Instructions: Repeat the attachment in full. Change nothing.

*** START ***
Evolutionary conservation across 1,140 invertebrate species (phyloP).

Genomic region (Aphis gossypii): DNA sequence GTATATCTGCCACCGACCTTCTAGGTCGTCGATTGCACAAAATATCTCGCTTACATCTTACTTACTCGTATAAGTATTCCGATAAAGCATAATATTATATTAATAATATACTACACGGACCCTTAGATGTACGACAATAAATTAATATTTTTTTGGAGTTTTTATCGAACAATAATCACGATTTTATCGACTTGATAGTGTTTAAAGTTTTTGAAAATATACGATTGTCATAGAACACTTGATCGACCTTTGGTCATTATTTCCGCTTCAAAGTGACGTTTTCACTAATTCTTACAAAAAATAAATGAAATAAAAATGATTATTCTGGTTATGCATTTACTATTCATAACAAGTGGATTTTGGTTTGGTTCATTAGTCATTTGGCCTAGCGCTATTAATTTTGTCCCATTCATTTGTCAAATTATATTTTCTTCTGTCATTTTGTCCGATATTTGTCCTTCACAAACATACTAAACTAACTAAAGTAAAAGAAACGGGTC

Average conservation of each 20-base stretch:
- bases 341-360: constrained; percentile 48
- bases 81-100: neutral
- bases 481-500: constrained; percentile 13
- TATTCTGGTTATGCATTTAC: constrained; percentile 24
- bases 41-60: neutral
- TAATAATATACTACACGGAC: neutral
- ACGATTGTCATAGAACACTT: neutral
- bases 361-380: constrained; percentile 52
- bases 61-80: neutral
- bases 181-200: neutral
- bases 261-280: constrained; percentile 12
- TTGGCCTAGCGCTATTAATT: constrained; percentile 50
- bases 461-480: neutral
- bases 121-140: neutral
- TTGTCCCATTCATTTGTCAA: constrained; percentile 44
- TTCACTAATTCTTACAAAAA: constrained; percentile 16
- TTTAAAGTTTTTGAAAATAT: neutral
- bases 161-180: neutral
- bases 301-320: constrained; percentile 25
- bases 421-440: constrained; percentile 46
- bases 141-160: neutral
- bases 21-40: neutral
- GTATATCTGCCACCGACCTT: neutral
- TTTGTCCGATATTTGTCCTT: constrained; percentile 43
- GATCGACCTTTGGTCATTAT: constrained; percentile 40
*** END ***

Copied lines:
Evolutionary conservation across 1,140 invertebrate species (phyloP).

Genomic region (Aphis gossypii): DNA sequence GTATATCTGCCACCGACCTTCTAGGTCGTCGATTGCACAAAATATCTCGCTTACATCTTACTTACTCGTATAAGTATTCCGATAAAGCATAATATTATATTAATAATATACTACACGGACCCTTAGATGTACGACAATAAATTAATATTTTTTTGGAGTTTTTATCGAACAATAATCACGATTTTATCGACTTGATAGTGTTTAAAGTTTTTGAAAATATACGATTGTCATAGAACACTTGATCGACCTTTGGTCATTATTTCCGCTTCAAAGTGACGTTTTCACTAATTCTTACAAAAAATAAATGAAATAAAAATGATTATTCTGGTTATGCATTTACTATTCATAACAAGTGGATTTTGGTTTGGTTCATTAGTCATTTGGCCTAGCGCTATTAATTTTGTCCCATTCATTTGTCAAATTATATTTTCTTCTGTCATTTTGTCCGATATTTGTCCTTCACAAACATACTAAACTAACTAAAGTAAAAGAAACGGGTC

Average conservation of each 20-base stretch:
- bases 341-360: constrained; percentile 48
- bases 81-100: neutral
- bases 481-500: constrained; percentile 13
- TATTCTGGTTATGCATTTAC: constrained; percentile 24
- bases 41-60: neutral
- TAATAATATACTACACGGAC: neutral
- ACGATTGTCATAGAACACTT: neutral
- bases 361-380: constrained; percentile 52
- bases 61-80: neutral
- bases 181-200: neutral
- bases 261-280: constrained; percentile 12
- TTGGCCTAGCGCTATTAATT: constrained; percentile 50
- bases 461-480: neutral
- bases 121-140: neutral
- TTGTCCCATTCATTTGTCAA: constrained; percentile 44
- TTCACTAATTCTTACAAAAA: constrained; percentile 16
- TTTAAAGTTTTTGAAAATAT: neutral
- bases 161-180: neutral
- bases 301-320: constrained; percentile 25
- bases 421-440: constrained; percentile 46
- bases 141-160: neutral
- bases 21-40: neutral
- GTATATCTGCCACCGACCTT: neutral
- TTTGTCCGATATTTGTCCTT: constrained; percentile 43
- GATCGACCTTTGGTCATTAT: constrained; percentile 40